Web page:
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Hungry Brain

Sometimes when you love a place it creeps up on you. You don’t fall hard and fast right away, and it’s definitely not love at first sight – it was never that pretty. It’s a gradual thing that builds up over nights and then months, until it’s hard to think of the last ten years without it. But you remember your first time.

Hungry Brain is a bar without a sign, but you remember it’s just past Oakley. You’re 19. You like bars. You’re too chicken to get a fake, but your friend works the door and lets you in, accepting the cupcakes you’re carrying with a nod. You asked him to look he other way just this one time because it was your friend’s birthday, just this one time, and he does. He lets you in the second time too, then the third and fourth. “You don’t cause any trouble,” he says in his froggy, rasping voice. “And you bring treats.”

There is no special occasion the fifth time but it feels significant. You drink cheap gin and tonics and look around at a space that resembles a sort of cool older cousin’s basement, if that cousin had a stage and decent beer. It’s comfortable, like a low-key house party where you know enough people to make it familiar but there’s some strangers to keep it interesting. The lighting is low and that makes you confident. There are couches and tables. The tamale guy comes by around 10.

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Study Environment

I couldn’t decide if my first college roommate was Mexican or Middle Eastern, and I
needed to figure it out quick because she was standing in front of me, a slim, black-clad
figure with 1-inch buttons dotting her messenger bag strap like a bandolier. My money
was on Mexican and she was, but taller and darker than I expected. Later she would
laugh and say she was mistaken for a different race, sometimes Indian, and I felt slightly
less like a relies-on-physical-stereotypes asshole. I realized I had never seen a photo of
her, even though I had been reading her Livejournal for months.

And then we lived together for a school year in a small dorm overlooking Sheridan
Road, about halfway between the Loyola and Granville Red Line stops. It was a rough
year for both of us, but in some ways we were lucky. There weren’t a lot of girls like us
in Simpson. There weren’t a lot of guys like us either. We had written down “comics”
and “music” as interests on our housing preferences form. We had written down “nerds”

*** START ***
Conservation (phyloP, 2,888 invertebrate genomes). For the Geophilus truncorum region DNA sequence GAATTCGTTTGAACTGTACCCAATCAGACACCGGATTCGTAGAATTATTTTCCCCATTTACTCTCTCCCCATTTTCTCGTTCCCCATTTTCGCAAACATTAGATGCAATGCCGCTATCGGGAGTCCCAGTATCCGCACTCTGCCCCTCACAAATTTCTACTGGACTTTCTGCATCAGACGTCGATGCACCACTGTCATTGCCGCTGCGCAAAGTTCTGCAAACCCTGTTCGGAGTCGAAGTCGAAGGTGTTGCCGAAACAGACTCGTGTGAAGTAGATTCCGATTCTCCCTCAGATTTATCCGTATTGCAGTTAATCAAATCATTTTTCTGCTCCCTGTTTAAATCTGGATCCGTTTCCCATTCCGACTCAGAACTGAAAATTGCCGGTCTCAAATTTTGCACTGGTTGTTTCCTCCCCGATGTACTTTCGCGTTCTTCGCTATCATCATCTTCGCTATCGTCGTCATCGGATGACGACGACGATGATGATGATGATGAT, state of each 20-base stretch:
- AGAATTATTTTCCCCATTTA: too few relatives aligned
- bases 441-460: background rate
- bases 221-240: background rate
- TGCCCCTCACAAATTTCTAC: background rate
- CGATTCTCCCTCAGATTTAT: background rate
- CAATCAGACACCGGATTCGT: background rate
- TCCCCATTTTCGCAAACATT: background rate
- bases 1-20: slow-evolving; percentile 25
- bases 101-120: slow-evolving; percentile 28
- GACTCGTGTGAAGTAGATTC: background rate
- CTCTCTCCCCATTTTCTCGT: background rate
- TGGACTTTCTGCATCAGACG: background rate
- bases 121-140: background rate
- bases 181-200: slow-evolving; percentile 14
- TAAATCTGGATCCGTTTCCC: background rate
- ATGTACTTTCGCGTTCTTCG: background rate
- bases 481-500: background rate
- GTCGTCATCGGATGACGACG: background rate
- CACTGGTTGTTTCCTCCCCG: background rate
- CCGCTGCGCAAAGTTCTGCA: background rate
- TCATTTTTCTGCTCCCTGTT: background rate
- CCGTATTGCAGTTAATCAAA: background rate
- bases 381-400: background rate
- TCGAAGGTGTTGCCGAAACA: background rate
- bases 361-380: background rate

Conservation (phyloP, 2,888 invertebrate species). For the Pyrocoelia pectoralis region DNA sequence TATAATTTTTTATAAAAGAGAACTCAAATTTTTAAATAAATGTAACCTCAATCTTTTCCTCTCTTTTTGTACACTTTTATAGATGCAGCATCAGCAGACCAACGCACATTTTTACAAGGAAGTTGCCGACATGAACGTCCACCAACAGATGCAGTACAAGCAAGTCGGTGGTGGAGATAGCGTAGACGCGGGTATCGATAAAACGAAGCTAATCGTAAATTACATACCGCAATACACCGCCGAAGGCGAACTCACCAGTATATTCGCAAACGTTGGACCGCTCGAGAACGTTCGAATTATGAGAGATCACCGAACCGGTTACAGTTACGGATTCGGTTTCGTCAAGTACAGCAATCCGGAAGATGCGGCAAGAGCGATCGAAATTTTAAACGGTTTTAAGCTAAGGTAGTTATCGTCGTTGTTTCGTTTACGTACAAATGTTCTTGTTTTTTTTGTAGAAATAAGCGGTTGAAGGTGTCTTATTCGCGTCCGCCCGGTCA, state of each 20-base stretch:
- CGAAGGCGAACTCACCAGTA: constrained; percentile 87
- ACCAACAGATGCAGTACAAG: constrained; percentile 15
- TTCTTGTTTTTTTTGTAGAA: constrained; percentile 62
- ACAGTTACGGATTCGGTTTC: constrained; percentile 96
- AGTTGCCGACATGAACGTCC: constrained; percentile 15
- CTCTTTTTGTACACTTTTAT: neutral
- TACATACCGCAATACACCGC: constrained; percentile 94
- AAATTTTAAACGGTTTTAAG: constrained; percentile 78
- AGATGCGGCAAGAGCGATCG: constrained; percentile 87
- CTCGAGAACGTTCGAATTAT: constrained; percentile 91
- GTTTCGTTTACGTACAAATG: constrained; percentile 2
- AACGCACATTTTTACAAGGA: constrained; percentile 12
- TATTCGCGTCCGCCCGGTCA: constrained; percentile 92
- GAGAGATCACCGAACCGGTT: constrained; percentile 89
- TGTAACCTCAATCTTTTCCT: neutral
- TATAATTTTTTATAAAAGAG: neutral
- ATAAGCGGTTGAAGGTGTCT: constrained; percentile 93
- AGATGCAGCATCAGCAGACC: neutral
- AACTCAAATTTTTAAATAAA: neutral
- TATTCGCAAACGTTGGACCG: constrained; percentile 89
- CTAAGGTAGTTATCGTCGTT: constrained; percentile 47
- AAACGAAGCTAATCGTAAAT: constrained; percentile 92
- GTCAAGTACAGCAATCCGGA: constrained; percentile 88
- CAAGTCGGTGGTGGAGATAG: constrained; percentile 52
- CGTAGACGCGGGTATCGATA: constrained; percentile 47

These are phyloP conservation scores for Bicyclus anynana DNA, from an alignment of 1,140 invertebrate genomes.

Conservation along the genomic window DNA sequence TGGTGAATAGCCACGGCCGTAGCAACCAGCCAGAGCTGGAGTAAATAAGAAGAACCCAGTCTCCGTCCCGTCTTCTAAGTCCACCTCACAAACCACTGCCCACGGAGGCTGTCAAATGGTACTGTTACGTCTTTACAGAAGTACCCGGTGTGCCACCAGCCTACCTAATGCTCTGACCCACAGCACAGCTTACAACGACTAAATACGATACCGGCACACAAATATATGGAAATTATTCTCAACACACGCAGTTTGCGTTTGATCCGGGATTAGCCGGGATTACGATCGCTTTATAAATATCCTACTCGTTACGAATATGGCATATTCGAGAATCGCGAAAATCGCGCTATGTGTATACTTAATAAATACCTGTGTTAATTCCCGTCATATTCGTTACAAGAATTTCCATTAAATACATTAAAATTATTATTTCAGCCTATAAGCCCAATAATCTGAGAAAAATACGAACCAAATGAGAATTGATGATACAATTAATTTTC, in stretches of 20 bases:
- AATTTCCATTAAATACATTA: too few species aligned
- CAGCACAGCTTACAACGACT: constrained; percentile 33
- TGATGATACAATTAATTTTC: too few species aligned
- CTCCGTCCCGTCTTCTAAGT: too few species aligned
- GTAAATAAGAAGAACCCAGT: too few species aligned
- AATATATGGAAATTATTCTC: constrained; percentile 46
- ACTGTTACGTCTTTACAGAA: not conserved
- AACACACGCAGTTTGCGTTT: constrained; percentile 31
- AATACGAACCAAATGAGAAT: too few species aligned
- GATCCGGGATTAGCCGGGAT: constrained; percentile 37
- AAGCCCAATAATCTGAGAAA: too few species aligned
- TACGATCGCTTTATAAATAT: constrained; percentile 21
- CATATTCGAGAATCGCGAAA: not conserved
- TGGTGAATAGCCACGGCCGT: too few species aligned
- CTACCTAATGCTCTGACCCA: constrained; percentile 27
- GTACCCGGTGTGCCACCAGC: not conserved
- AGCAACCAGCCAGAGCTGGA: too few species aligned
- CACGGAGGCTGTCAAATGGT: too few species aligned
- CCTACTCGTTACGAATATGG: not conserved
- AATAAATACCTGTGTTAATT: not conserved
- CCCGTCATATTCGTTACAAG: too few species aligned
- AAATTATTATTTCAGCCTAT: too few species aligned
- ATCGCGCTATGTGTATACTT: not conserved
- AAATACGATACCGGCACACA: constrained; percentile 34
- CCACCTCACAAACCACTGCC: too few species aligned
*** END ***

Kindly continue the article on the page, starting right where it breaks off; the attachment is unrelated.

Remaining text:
in invisible ink, and the great wheel of roommate matching was ever in our favor.

Comics and cartoons brought us together. We were both kind of gothy (this would fade
somewhat with time, as it often does post-high school), and bonded over a love of
Jhonen Vasquez and Roman Dirge. I lent her Sandman trades, she introduced me to
Invader Zim. We watched a lot of Invader Zim. Other favorites included Clone High and
the occasional anime, all from her laptop screen. We could watch this way because we
bunked the beds almost immediately, craning our necks slightly to laugh at awkward
teen Joan of Arc bumbling in front of equally inept teen Abe Lincoln.

She had a boyfriend. He was tall and quiet and Polish. He was nice. I felt bad when they
broke up, even though his veganism annoyed me and I wasn’t super into his band.
Years later I ran into him on the train, and we had five minutes of mildly excruciating
small talk before fleeing to our tech jobs.

Comics and More from the Chicago Alternative Comics Expo

Here at Miss Spoken we like to highlight stories in all their glorious shapes and sizes, and one of my favorite forms is the pictorial and sequential: I love comic books and have since I was a kid. Zines, graphic novels, and mini-comics, self-published or put out by industry titans: I like it all. A lot.

There have been some pretty awful and sadly typical examples of misogyny called out in the last few years, but I won’t let that ruin comics for me. They continue to be a way for groups outside of the mainstream to express their experiences in creative, funny, and poignant ways — this is the case at the Chicago Alternative Comics Expo (CAKE), a well-curated and awesome local event that happened last weekend. Go next year, support the artists that contributed to it, and expand your storytelling horizons.

(Also…Batman. Come on. Batman.)

Anyway, here’s what I bought at CAKE. Review of Get Over It! (hint: I loved it) and possibly other comics (I will probably love them but haven’t read them yet) coming soon.

-Rose

Get Over It! by Corinne Mucha

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 Foodwise by Tony Breed

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Clementine Fox by Leigh Luna

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